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UK Business Laments Darling's 'Tax On Jobs'

by Robert Lee,, London

14 December 2009

In the end, there were few surprises in Chancellor Alistair Darling's pre-budget report (PBR) on December 9 – the main measures such as the bankers' bonus tax and the reversion of value-added tax to 17.5% were all anticipated. However, the decision to raise National Insurance Contributions (NICs) by a further 0.5% has ruffled more than a few feathers.

Whilst most observers and commentators fully expected Darling to continue to "soak the rich" through measures such as restricting higher rate tax relief on pensions for those earning GBP130,000 or more, freezing the inheritance tax threshold and forging ahead with the 50% tax rate, the fact that the NICs increase will affect those on incomes as low as GBP20,000 has come as something of a surprise. Moreover, Darling seems determined to use the GBP3bn per year that he says this will raise to maintain spending rather than to reduce Britain's alarmingly high budget deficit, which is set to hit GBP180bn.

"I am determined we will protect the improvements in these front-line services on which millions rely," Darling told the House of Commons during his PBR speech. "This cannot be done without a further difficult decision."

"I intend to increase all employer, employee and self-employed rates of National Insurance by a further half a per cent from April 2011. To protect those on modest incomes, I have also decided to raise the starting point from which national insurance is payable. No-one earning under GBP20,000 will pay any more national insurance contributions as a result," he announced.

The further 0.5% rise comes on top of the half-a-percentage point increase announced by Darling in last year's PBR. However, the increase will not just affect employees, but also their employers, as Mike Nagle, employment tax director at PricewaterhouseCoopers LLP, explains:

“NIC increases will have a significant impact on employment costs, which already account for two-thirds of business costs in some organizations and are likely to be viewed by employers as a tax on providing jobs in an unstable employment landscape," he noted. "These increases are likely to prompt employers to ensure they have taken full advantage of the savings available through tax and NIC-efficient salary sacrifice arrangements.”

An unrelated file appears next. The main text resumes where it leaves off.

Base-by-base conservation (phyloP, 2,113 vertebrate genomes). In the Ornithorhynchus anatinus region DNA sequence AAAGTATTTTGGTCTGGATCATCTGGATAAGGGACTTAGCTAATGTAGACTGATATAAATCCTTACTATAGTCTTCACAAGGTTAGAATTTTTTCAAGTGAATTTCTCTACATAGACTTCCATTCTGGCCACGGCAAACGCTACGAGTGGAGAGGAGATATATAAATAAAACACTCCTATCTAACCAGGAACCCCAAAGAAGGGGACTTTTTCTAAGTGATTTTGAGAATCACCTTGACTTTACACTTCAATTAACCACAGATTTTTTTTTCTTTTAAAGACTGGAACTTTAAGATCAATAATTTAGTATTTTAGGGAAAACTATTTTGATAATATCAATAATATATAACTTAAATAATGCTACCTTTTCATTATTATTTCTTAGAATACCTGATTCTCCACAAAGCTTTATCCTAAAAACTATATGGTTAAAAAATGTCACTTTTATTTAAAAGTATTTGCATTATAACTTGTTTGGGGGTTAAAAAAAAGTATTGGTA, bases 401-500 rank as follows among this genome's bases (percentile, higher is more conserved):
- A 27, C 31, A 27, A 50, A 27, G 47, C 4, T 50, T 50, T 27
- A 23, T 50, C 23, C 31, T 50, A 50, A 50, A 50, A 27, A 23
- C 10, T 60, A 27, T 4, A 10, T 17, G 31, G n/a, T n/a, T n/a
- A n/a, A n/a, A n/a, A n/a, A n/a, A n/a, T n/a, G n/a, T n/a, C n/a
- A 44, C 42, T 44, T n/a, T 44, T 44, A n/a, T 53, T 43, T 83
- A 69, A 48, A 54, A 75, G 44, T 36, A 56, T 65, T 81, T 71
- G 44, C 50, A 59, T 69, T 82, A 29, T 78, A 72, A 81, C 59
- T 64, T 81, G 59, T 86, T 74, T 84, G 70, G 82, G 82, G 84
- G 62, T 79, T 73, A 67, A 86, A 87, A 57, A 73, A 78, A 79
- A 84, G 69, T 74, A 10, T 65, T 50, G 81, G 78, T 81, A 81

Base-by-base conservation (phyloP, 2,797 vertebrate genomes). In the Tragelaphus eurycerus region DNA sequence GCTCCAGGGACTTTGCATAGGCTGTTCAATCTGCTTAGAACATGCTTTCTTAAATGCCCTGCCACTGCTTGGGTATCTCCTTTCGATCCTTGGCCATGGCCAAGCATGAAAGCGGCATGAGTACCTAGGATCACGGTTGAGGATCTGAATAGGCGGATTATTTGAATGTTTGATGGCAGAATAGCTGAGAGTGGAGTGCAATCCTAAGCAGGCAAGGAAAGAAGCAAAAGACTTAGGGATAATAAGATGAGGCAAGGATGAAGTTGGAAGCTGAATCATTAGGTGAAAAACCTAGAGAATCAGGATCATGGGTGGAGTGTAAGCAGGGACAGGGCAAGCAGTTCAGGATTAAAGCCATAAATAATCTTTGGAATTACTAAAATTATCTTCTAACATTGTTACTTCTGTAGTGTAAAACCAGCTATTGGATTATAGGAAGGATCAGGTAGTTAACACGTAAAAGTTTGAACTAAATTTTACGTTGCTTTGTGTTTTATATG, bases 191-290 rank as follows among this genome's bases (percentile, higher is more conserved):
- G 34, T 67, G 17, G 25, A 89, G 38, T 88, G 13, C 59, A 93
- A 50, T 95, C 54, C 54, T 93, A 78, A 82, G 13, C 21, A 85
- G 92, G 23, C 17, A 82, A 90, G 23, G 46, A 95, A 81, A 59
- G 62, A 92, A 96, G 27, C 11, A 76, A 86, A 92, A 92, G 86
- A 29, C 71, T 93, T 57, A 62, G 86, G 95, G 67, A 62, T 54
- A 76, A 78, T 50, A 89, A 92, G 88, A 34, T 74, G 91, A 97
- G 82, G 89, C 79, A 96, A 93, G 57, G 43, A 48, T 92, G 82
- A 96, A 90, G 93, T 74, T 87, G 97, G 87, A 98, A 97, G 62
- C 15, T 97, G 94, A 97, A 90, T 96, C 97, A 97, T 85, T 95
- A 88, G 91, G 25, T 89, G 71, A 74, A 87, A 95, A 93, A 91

While a 0.5% increase in NICs sounds like a modest rise in taxation, Patrick King, Tax Principal at MacIntyre Hudson argues that it actually equates to a 2% increase in tax because they are paid by both employers and employees and each half per cent increase raises 1% of the earnings of the employed.

"Combined with the increase announced last year, total National Insurance Contributions on the employed will therefore rise by 2% from April 2011, with 1% extra paid by both the employer and employee," King said. “It shows breathtaking gall to announce, over two years, four separate half per cent rises, all to come in together, and hope that nobody will notice that it is a 2% rise in total."

While the bankers' bonus tax naturally grabbed all the headlines following Darling's speech, this levy, even according to the government's own optimistic predictions, will only raise a relatively paltry GBP500m for the Treasury. Indeed, Darling should be hoping that the tax does not raise a single penny in revenues because then it would have achieved its goal. Therefore, it seems that this was the appropriate cover from which to announce perhaps the major revenue raiser in this year's PBR.

"The increases (in NICs) announced both this year and last will raise a total of GBP9bn in a full year," claims King. "And yet this is the closest we have to a tax on jobs. If the Chancellor’s aim is an anaemic and jobless recovery, he couldn’t have chosen a better measure.”

The chancellor may also have inadvertently encouraged many small businesses and self-employed people to consider becoming limited companies in order to take advantage of the one year delay in the 1% rise in the small business rate of corporate tax, which is currently 21% on profits of less than GBP300,000 per year. By contrast, a self-employed individual making profits of more than around GBP44,000 has to pay 40% tax whilst if profit is in excess of GBP150,000 from April 6, 2010 they will have to pay the new higher rate tax of 50%.

“If an individual earning GBP150,000 or more from a self-employed business decided instead to become a limited company, they could pay themselves a salary and ensure they stay within the basic rate of tax and if they need more income, they can pay themselves in dividends, saving themselves a considerable amount of tax,” explains Catherine Vickery, tax planning specialist at accountants and financial advisors Old Mill.

“And, the 1% rise in the rate of National Insurance from April 2011 also makes incorporation a more attractive proposition, because National Insurance is only payable on salary and not total income,” she adds. “Therefore, if a small business or self-employed business was to become a limited company, they would only have to pay national insurance on the salary they paid to themselves and not the total profit earned."

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